Spurius Maelius

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Spurius Maelius (died 439 BC) was a wealthy Roman plebeian who was slain because he was suspected of intending to make himself king.[1]

Biography[edit]

During a severe famine, Spurius Maelius bought up a large amount of wheat and sold it at a low price to the people of Rome. According to Livy, Lucius Minucius Augurinus, the patrician praefectus annonae (president of the market), thereupon accused him of collecting arms in Maelius' house, and that he was holding secret meetings at which plans were being undoubtedly formed to establish a monarchy. The cry was taken up. Maelius, summoned before the aged Cincinnatus (specially appointed dictator), refused to appear, and was slain by the Master of the Horse, Gaius Servilius Ahala. Afterward his house was razed to the ground, his wheat distributed amongst the people, and his property confiscated. The open space called the Equimaelium, on which his house had stood, preserved the memory of his death along the Vicus Jugarius. Cicero calls Ahala's deed a glorious one, but, whether Maelius entertained any ambitious projects or not, his summary execution was an act of murder, since by the Leges Valeria Horatiae the dictator was bound to allow the right of appeal.[2]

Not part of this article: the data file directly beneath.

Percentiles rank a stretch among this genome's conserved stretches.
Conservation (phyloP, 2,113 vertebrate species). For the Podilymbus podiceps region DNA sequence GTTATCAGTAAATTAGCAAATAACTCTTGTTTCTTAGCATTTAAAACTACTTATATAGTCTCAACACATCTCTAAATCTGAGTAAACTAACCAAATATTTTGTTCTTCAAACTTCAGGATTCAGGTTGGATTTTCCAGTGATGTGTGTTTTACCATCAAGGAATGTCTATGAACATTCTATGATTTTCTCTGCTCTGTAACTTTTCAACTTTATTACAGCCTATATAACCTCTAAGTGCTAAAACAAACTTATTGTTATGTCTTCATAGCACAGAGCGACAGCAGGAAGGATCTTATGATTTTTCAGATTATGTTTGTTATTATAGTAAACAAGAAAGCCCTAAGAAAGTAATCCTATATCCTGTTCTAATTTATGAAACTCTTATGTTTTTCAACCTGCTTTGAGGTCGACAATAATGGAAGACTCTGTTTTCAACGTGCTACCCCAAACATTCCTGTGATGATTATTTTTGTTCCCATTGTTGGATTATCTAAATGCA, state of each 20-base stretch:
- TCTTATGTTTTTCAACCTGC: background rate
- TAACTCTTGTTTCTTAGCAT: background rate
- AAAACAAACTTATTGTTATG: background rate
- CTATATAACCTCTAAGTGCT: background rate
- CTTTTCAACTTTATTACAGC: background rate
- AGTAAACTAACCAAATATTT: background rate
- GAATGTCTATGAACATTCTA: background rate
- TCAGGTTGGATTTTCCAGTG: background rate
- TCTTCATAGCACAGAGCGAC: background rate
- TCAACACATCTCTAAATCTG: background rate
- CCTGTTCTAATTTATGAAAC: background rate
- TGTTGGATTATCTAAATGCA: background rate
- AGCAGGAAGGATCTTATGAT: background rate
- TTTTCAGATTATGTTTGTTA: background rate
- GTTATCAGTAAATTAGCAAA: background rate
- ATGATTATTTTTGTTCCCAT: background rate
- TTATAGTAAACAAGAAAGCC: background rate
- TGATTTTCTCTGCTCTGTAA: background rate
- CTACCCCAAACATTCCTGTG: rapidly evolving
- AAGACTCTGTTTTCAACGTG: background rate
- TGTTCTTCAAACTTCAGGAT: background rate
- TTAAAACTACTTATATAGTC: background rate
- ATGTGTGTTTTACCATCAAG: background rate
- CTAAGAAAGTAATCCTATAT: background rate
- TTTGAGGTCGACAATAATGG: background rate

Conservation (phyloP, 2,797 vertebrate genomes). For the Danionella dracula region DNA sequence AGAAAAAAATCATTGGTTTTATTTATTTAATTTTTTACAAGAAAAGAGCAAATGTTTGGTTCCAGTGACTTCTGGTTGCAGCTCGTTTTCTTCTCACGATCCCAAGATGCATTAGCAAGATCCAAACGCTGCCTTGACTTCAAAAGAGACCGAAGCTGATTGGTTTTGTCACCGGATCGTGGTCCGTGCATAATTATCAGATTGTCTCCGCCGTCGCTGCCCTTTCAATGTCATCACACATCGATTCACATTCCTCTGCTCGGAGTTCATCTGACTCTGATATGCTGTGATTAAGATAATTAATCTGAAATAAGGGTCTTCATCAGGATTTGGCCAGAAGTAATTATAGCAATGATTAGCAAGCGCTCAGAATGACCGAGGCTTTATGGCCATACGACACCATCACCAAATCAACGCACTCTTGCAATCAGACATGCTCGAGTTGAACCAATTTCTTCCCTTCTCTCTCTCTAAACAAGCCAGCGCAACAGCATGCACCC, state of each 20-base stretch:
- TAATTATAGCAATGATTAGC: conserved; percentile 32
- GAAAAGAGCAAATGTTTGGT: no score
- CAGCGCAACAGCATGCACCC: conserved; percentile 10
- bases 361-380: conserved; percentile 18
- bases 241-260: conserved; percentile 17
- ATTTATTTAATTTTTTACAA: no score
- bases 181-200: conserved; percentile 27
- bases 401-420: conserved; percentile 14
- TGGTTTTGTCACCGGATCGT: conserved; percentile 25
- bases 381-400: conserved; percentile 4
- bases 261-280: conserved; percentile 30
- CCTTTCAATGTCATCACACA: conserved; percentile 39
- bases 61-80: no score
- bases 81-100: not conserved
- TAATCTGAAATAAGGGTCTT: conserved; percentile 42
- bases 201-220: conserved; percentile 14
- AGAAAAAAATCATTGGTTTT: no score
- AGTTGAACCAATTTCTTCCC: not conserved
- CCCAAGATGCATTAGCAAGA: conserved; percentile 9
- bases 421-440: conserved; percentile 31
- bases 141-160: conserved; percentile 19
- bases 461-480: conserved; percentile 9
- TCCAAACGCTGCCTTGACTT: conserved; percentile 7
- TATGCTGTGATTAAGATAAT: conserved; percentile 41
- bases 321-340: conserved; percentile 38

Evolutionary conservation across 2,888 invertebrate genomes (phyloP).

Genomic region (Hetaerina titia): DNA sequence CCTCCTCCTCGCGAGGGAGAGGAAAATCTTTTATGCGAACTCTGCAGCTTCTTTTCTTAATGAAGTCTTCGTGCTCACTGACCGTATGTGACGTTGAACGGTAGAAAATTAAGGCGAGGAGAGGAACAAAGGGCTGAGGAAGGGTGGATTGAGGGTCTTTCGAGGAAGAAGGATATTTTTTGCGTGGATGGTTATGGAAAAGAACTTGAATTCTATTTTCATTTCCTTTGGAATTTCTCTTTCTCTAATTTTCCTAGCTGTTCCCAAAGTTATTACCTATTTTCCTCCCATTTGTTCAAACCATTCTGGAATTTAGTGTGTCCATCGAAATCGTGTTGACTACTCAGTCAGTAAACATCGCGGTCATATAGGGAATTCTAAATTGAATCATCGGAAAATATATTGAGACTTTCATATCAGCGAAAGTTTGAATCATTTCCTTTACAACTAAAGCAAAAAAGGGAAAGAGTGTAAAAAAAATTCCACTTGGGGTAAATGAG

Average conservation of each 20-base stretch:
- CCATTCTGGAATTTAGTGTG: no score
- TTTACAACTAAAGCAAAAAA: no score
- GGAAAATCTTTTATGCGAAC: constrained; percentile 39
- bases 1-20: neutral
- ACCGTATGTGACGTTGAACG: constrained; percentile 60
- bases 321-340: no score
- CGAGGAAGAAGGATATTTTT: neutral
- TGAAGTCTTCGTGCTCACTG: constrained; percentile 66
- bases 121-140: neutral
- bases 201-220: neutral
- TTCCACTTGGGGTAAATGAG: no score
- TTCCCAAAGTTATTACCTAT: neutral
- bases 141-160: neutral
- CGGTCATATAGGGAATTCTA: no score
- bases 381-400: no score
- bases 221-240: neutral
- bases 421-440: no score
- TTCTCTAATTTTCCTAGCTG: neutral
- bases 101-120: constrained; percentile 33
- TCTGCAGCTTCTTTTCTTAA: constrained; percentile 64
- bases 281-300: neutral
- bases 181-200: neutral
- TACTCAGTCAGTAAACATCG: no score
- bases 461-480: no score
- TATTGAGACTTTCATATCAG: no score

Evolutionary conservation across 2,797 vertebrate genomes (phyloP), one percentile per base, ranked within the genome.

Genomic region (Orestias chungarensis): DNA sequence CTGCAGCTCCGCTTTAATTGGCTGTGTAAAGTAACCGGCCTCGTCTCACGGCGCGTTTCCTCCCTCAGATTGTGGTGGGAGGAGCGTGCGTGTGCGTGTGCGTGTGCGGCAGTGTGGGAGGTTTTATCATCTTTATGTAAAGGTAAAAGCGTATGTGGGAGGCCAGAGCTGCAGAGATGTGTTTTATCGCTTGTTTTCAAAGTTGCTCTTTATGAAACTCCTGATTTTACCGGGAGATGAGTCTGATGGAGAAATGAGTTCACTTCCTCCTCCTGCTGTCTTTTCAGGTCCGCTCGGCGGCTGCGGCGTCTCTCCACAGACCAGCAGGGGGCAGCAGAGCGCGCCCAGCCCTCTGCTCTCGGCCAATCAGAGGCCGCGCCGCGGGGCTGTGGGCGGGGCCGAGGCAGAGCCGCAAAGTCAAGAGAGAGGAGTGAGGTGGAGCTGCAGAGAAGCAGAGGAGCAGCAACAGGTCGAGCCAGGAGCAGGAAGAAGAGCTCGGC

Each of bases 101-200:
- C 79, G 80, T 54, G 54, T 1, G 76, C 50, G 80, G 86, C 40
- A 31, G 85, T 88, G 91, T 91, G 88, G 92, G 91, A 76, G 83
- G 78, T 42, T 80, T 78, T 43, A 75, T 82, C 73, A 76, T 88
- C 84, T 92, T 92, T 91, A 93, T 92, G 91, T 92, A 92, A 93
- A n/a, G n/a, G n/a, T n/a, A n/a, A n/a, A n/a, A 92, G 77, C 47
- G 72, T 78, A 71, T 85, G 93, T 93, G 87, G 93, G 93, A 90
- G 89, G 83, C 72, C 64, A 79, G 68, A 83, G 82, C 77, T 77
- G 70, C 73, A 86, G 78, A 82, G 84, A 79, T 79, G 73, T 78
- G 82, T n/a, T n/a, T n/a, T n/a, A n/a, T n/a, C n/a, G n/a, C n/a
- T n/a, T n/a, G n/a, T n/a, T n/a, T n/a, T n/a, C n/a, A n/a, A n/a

Sources[edit]

    • Niebuhr's History of Rome, ii. 418 (Eng. trans., 1851);
    • G. Cornewall Lewis, Credibility of early Roman History, ii.;
    • Livy, iv. 13;
    • Ancient sources: Livy, iv.13; Cicero, De senectute 16, De amicitia 8, De republica, ii.49; Florus, i.26; Dionysius Halicarnassensis xii.I.

References[edit]

  1. ^ Livy (1881). The History of Rome. Harper & Brothers. pp. 293–. 
  2. ^ Chisholm 1911, p. 298.
Attribution